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Gouverneur Morris represented Pennsylvania in the Constitutional Convention of 1787.

Nick Kinteris

Gouvernuer Morris

Gouvernuer Morris
“This magistrate is not the king. The people are the king.”
Introduction:

The United State’s Constitution has changed the way all of us, here in the United States have lived our lives. Many steps were taken to make our government seemingly flawless, and in 1787, in the State House in Philadelphia, in four months, 55 delegates from the original states met to structure a Constitution for a federal government that would last without many problems or disagreements. These delegates that participated in this convention and the framing of the federal Constitution all are unique, though share a common goal. Here is a viewpoint for one of them.
Background Information:

Born in at Morrisania estate in Westchester County, New York, 1752, Gouvernuer Morris was of English and French descent. His brother, Lewis, signed the Declaration of Independence. He was taught at Huguenot School by private tutors in New Rochelle. Later he attended King’s College and graduated in at the age of 16 in 1768. Along the way he lost his leg in a carriage accident.
Morris met some controversy when he started to get into politics. . Most of his friends and all of his family were Loyalists, and on top of that, Morris feared the movement at first. But as things turned, he decided to join the assemblage. Then in 1776, he served in the New York militia and also drafted the first constitution of the state. This followed by him joining its council of safety. In 1777-78, Morris participated in the legislature. In 1778-79 in the Continental Congress, he was numbered among the youngest and most brilliant members. Also he signed the Articles of Confederation and drafted directions for Benjamin Franklin, in Paris. Morris was also a good friend of Washington and one of his biggest supporters. Gouverneur Morris died at Morissania, in 1816 at the age of 64.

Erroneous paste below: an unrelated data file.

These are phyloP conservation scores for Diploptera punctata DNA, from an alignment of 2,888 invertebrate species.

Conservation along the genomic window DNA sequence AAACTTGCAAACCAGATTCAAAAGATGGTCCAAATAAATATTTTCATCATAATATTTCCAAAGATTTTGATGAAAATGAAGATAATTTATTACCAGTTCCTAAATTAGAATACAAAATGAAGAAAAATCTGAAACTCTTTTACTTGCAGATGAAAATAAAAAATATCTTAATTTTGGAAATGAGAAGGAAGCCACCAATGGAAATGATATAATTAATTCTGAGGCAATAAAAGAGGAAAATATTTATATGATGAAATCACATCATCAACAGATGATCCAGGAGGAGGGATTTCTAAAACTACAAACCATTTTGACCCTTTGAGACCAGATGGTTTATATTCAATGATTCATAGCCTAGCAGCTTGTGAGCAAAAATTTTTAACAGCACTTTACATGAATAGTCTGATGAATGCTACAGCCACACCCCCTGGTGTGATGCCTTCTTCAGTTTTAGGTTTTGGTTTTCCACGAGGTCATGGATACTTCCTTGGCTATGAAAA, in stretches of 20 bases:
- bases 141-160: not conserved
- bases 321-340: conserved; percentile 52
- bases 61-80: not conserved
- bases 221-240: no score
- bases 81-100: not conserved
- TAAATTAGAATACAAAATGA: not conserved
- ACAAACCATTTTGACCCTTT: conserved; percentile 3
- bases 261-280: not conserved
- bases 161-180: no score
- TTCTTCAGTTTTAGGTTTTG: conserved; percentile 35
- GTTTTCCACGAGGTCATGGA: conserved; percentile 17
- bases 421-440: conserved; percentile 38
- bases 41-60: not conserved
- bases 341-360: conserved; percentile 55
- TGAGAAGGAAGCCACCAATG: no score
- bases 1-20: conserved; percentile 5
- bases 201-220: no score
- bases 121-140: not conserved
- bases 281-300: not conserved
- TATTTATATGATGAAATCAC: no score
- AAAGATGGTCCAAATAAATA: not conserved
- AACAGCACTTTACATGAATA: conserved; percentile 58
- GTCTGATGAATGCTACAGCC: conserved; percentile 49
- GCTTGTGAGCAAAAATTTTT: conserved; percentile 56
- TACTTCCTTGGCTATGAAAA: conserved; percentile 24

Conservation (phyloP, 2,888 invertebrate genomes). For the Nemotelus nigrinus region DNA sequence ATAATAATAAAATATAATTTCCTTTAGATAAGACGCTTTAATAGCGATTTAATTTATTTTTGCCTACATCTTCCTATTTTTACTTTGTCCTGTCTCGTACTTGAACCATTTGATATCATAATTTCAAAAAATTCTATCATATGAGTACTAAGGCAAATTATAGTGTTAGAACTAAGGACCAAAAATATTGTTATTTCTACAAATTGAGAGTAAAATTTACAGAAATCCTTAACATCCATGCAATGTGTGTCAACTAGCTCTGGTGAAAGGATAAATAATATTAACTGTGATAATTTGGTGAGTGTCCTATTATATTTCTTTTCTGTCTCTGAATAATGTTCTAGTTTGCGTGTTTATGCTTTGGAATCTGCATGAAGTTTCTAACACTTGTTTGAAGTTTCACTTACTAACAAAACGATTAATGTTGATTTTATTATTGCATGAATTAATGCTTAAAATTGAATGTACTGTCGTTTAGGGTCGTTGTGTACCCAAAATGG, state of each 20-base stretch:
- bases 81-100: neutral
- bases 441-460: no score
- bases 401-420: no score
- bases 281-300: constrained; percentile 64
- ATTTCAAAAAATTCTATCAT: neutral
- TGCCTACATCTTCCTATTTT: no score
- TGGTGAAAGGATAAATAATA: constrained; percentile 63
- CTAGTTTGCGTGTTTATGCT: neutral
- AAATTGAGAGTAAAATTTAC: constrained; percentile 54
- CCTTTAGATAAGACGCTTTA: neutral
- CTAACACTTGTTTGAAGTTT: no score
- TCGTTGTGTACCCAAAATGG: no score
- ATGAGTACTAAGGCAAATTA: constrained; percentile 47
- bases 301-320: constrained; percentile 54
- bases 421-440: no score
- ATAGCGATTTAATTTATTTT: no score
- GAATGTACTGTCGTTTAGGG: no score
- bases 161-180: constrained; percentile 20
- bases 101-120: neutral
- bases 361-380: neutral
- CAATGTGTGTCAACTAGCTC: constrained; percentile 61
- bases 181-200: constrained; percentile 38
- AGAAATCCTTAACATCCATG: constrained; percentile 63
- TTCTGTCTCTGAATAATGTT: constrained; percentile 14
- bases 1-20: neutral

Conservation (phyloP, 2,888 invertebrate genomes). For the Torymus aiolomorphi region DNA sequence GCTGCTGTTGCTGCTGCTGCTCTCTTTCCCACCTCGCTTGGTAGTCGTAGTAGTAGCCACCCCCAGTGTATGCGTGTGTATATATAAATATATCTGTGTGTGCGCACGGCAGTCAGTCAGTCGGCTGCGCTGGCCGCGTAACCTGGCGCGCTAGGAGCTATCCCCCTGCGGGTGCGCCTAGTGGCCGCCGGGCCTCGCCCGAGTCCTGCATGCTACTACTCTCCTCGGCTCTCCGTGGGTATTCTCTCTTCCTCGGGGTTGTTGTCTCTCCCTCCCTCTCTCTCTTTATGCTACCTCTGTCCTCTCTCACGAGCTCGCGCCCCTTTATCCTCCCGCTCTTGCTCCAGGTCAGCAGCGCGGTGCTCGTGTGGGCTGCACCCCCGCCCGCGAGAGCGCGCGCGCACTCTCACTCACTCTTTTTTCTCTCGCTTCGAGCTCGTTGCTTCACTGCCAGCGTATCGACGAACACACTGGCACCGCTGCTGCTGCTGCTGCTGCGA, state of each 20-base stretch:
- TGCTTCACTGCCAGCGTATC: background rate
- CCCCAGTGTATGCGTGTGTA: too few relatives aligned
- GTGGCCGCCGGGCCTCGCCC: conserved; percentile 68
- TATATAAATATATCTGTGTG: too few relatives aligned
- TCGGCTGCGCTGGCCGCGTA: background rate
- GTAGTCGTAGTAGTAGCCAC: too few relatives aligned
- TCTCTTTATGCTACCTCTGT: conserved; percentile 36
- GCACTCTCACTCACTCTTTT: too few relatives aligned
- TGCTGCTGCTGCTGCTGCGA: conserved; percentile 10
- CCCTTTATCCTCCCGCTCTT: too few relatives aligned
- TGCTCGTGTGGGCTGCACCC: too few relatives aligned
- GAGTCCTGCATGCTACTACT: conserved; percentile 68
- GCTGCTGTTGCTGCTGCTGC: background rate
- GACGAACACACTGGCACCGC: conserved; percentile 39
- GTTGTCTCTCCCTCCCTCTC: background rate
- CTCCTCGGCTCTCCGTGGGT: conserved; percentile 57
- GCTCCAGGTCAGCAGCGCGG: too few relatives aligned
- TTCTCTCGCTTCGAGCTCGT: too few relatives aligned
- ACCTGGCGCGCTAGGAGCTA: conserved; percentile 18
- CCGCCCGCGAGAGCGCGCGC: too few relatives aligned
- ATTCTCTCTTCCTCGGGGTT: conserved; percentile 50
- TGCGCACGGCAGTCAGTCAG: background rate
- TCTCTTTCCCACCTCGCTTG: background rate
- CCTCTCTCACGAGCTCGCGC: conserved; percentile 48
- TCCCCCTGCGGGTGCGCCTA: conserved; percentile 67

Role at Constitutional Convention:
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A Younger Gouveneur Morris, seeking out his political career.

Morris became one of the leading figures at the Constitutional Convention. His speeches were more numerous than anyone else, at about 173. He was a sturdy supporter of independence and patrician rule, he was on many committees, and played a large role in the decision-making procedure. Above all, it is said that actually it was he who drafted the Constitution. Later, in 1789, Gouverneur joined in a business project with Robert Morris, and went and traveled to France, where he saw the early stages of the French Revolution.


Data Based Questions:

As many of us know, the United States Constitution greatly effected the way we our lives today. The process in creating this famous document included many great minds being challenged, challenged with the idea to make this country one that allowed people to live without fear, and live in freedom. One of the many great minds included in this was Gouverneur Morris.
With the many ideas and theories of that make up the constitution, the idea of Federalism is one of them. Federalism is the separation of powers between the national government and the state governments. The states can have their own certain powers, allowing them to have some freedom, though the federal government still stays to prevent the states from being too independent. Morris agreed with the idea of federalism, and became a federalist himself. He saw the benefits from setting up our government like this.
Another key aspect of the Constitution is that it made a separation of powers. The government it split into three parts called branches. This included the Executive branch, the Legislative branch, and the Judicial Branch. These branches where far enough apart, having no opportunities to join together. Morris said, “a national Government ought to be established consisting of a supreme Legislative, Executive, and Judiciary.” Clearly showing that he supported this separation of powers.